1. Increased Running Economy.
When we discuss running economy, we simply mean how effectively or efficiently one utilises oxygen throughout the body to work muscle groups while running at a certain pace. A more common view of this is an analogy of imagining how well our cars use fuel at certain speeds while driving.
Although the exact definition of the underlying mechanism of why resistance training improves running economy has not been fully defined within the literature. There are at present multiple theories that contribute to how resistance training influences running economy. However, the most widely accepted is the adaptation to the Stretch Shortening Cycle or (SSC).
The SSC is a spring-like mechanism that as it is lengthened (eccentric phase) will begin to amount tension and store elastic energy until a moment of translation occurs (amortisation) within the SSC. As this spring is released energy is expelled through the shortening phase (concentric) and thus propelling us forward. It is believed resistance training creates plastic changes (stiffness) leading to an improved translation of ground contact reaction force to forward propulsion. Simply we become more efficient with our energy with every stride we take.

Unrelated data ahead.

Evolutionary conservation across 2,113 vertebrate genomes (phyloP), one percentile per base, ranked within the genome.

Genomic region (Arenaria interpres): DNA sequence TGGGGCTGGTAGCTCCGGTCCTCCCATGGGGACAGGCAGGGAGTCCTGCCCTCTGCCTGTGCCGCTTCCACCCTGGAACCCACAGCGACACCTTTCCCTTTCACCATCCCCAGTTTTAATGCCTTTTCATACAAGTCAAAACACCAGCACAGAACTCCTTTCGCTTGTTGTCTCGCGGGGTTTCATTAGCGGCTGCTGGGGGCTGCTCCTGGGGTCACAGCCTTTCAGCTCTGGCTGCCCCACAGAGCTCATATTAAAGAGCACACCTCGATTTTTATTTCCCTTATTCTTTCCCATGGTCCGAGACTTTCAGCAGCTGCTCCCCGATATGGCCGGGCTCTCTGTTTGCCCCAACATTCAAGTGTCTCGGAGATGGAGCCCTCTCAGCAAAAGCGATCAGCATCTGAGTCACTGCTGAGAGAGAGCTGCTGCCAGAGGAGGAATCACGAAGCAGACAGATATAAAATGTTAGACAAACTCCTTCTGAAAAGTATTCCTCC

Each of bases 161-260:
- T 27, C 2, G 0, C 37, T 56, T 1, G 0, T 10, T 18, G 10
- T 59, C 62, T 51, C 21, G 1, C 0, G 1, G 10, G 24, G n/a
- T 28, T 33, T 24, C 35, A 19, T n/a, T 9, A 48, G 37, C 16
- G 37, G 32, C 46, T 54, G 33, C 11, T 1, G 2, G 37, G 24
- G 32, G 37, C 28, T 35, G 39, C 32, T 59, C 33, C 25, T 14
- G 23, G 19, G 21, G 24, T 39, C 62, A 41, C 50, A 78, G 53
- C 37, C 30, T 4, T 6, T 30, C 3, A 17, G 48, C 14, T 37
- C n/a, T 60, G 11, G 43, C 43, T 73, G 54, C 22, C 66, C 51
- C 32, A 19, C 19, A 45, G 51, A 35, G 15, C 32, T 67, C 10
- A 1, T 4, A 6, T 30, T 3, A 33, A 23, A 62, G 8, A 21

2. Improved Neuromuscular Coordination and Power.
Based on the Specific Adaptations to Imposed Demands (SAID) principles. The human body requires specific and progressive stress to be applied to the body not only physically but neurologically as well to improve. Neuromuscular control is the ability of our nervous system to not only efficiently recruit a group of muscles but the optimal number, type and firing sequence to maintain repeated contraction and relaxation cycles without fatigue. Thus, the importance of an individual to develop neuromuscular coordination and power will result in fewer fibres being used to run a certain pace, fewer fibres being recruited will result in lower oxygen demand and efficiency.
3. Reduction in Risk of Injury.
It has long been understood and globally recognised amongst professionals that the benefits of resistance training in all sports including running can aid in the reduction of injuries. Studies have demonstrated a 50% reduction in overuse injuries. That being said when we view running as an entity on its own an easy to use a rule that can apply within distance running is progressive and gradual overloading of mileage, 3-10% increments to aid in the risk of overuse injuries. Resistance training is simply utilising this progressive overload with heavier loads to create changes within muscles, tendons and joints to become preconditioned undergoing structural changes to improve injury resilience. We need to remember we are biological and will adapt based on our training schedules, but it is the effective utilisation of progressive overload that allows our bodies to become resilient to the repeated bouts of running.
Whether you’re new to running or an elite runner, our physiotherapists at NeoTherapy can provide you with a tailored assessment and prescriptive training plan to boost your running performance and reduce your risk of injury.